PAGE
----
Here the keg contains some 18psi of CO2 which may take 24 hours to vent off and get down to 2-5psi. The attached regulator means it doesn't matter if this point is reached when you are tucked up asleep (the loss of bottled CO2 is tiny). Even without the regulator it is difficult to "over-vent" because below 5-10psi venting through the bubble counter slows to a crawl.
User avatar
PeeBee
Brewer
 
Posts: 205
Joined: Thu Feb 04, 2016 16:57
Location: North Wales

Re: "Cask Conditioned" Home Brew - Venting

Postby PeeBee » Thu Sep 08, 2016 10:32

Little update for anyone putting in a similar scheme. Many of the parts updated to "CO2Art" parts (sourced in the UK) because the slightly cheaper buy direct (Ebay) Chinese stuff can have unexpected threads. Still haven't changed the Filter Housing for the filthy cheap PET bottle arrangement - why should I as I've no other use for the housing.

20160905_165635_WEB.jpg
20160905_165635_WEB.jpg (27.89 KiB) Viewed 1545 times


The important update is removing the check-valve components in the bubble-counter (easy job) because they tended to be "sticky" and venting would stop short (5-10PSI when I wanted 2).

And the apparatus gets used for reducing the pressure in "keg" beer too, not just hand-pumped beer (e.g. some "Belgium" style that had crept to over 30PSI in the Summer heat).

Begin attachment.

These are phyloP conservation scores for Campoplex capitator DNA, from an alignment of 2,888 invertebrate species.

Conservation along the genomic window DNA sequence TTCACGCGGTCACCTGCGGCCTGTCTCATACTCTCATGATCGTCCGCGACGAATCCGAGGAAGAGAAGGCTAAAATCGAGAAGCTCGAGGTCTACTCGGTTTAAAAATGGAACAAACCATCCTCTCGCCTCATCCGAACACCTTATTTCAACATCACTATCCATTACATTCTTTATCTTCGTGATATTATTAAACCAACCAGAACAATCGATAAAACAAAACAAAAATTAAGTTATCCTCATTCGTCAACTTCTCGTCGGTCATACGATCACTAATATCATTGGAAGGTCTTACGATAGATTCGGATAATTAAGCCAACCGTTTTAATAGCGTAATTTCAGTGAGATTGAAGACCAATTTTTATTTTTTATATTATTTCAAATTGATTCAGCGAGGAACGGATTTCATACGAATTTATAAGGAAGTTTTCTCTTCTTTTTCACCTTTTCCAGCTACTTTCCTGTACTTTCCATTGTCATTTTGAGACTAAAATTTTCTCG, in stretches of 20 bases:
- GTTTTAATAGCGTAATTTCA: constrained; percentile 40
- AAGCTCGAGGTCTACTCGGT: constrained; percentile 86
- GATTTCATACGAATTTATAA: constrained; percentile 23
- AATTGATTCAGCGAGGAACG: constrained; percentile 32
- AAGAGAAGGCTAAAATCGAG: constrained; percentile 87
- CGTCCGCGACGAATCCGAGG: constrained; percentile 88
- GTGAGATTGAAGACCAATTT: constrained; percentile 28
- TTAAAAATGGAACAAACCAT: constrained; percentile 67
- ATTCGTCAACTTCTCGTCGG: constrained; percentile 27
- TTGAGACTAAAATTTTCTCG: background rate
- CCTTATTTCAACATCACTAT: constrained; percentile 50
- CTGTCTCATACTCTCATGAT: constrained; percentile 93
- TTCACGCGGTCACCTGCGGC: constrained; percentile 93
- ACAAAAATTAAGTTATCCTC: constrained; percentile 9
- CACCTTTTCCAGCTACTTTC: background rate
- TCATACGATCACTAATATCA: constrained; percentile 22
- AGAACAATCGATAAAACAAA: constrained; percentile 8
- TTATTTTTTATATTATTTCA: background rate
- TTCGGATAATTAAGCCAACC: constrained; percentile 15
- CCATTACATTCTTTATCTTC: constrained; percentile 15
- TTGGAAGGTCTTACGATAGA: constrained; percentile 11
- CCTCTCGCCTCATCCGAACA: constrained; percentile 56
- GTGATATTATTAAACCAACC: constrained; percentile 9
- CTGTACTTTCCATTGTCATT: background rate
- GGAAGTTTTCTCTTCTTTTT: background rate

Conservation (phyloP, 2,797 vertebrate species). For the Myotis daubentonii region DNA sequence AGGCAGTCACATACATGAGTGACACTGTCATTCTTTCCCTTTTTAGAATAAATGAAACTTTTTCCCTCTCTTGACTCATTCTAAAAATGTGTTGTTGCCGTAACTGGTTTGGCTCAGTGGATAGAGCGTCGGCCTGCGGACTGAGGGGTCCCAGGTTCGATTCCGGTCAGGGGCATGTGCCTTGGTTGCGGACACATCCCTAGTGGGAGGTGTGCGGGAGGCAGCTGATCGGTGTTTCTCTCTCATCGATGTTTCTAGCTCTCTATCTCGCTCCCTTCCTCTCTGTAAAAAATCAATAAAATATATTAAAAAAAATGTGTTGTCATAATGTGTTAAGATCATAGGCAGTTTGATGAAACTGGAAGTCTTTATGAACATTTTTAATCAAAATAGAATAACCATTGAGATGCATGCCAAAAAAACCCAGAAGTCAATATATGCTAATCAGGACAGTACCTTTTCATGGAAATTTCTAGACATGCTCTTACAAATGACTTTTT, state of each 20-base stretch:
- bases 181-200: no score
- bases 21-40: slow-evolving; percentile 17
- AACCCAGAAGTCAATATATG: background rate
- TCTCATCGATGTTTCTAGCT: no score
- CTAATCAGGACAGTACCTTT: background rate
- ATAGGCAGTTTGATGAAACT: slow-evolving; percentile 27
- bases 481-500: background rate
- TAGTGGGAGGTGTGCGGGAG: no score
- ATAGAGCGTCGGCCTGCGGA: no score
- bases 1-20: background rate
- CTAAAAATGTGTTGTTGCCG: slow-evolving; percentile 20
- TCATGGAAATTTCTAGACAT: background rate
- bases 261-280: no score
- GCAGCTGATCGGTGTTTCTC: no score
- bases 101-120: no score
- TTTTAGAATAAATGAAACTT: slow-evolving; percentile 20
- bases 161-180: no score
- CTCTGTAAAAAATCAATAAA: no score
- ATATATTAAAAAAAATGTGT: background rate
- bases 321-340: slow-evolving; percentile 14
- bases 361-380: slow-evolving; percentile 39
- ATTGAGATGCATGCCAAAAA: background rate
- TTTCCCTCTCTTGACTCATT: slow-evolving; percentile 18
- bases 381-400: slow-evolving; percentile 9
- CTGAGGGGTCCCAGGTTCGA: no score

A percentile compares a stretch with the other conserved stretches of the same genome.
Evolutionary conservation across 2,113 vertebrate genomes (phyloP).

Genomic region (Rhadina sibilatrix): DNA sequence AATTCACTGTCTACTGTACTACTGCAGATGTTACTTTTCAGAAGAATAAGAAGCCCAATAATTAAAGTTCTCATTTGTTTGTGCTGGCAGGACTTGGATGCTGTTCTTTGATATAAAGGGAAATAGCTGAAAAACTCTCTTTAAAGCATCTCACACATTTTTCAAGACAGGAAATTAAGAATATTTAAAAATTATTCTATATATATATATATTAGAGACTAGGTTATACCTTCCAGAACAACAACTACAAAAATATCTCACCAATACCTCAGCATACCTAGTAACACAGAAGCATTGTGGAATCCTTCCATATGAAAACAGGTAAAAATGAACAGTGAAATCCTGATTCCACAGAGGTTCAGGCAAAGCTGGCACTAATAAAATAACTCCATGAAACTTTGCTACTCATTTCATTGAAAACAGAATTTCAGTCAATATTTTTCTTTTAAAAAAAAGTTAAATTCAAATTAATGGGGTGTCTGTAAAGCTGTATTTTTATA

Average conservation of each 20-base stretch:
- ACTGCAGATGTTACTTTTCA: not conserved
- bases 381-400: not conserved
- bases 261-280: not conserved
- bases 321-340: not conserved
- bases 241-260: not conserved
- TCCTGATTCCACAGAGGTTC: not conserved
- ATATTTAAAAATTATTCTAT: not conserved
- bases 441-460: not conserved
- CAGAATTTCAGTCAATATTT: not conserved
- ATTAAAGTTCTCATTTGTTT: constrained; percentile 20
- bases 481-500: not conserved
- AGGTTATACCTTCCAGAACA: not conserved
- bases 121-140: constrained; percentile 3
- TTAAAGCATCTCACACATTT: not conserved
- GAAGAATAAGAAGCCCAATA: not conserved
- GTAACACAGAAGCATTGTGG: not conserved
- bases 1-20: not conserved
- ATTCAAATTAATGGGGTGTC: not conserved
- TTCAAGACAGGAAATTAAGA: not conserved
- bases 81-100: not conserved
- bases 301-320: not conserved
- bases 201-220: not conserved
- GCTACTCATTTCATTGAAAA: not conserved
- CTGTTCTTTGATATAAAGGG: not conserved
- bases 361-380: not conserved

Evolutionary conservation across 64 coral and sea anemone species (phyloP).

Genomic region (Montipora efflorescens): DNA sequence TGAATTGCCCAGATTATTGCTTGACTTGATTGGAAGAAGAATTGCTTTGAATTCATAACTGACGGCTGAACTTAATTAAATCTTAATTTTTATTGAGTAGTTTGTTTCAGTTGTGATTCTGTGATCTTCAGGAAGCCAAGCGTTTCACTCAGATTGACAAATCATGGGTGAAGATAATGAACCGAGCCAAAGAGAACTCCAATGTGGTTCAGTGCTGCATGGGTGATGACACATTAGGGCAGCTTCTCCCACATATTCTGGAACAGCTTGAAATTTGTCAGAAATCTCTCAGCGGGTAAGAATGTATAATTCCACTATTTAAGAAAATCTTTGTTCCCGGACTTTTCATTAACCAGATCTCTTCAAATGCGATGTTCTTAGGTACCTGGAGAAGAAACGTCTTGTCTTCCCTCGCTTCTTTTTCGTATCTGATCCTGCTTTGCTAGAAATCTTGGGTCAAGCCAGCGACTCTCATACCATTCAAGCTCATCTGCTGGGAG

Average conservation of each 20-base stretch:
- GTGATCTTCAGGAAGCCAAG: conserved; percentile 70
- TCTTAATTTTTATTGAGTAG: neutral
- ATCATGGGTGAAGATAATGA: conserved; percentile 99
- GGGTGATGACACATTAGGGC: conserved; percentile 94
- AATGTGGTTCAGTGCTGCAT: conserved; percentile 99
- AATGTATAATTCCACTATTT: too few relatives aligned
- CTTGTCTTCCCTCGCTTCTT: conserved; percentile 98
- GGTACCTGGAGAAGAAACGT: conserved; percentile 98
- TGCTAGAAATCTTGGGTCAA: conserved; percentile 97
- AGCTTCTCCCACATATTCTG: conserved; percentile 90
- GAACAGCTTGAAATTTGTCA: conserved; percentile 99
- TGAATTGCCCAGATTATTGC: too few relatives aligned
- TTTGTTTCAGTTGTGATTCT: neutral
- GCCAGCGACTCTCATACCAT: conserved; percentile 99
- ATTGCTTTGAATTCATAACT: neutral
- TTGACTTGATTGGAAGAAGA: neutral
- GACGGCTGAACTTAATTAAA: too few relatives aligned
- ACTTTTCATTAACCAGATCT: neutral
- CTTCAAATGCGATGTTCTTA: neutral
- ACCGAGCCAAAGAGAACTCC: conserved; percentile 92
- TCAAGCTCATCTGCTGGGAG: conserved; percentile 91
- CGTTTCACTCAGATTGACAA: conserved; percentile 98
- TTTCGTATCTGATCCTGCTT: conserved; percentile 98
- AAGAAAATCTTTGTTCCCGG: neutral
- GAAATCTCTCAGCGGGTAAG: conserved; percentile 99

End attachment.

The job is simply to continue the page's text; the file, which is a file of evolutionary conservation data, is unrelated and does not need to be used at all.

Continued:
Actually I am working on a "kegerator" and getting to grips with "relieving regulators" to deal with over-pressuring "Belgium" styles and similar. But that's a subject for another thread. I wasn't even previously aware of the existence of "relieving regulators".
User avatar
PeeBee
Brewer
 
Posts: 205
Joined: Thu Feb 04, 2016 16:57
Location: North Wales

Re: "Cask Conditioned" Home Brew - Venting

Postby Kev888 » Fri Sep 09, 2016 21:29

Keggerators are a very good idea due to their ability to keep the temperature stable (not just cool). Combined with a similarly stable/regulated gas supply they are superior to (and should normally avoid any need for) relieving regulators or valves * because nothing should then cause the pressure to increase or carbonation levels to vary. Though I guess limiting the pressure could potentially help mitigate the effect of mistakes such as kegging too early or over-priming.

Relief valves/regulators are more limited in what they can achieve; they may potentially help dump excess pressure of kegs warming up, but can do nothing to prevent beer becoming over-carbonated due to falling temperature. You'd need the set pressure to drop with temperature to prevent that, not just remain stable or limited to a set value.

Some regulators that I've had have been relieving types but they were fairly disappointing. There needs to be a clear difference between set pressure and relieving pressure to avoid nuisance venting and wasting gas, and that was enough to allow significantly more pressure than desired. Perhaps there are better ones about, or a way of only allowing them to vent keg pressure rather than cylinder gas, but my first keggerator removed the cause so I never needed to wrestle further with the effect.

* other than safety ones, of course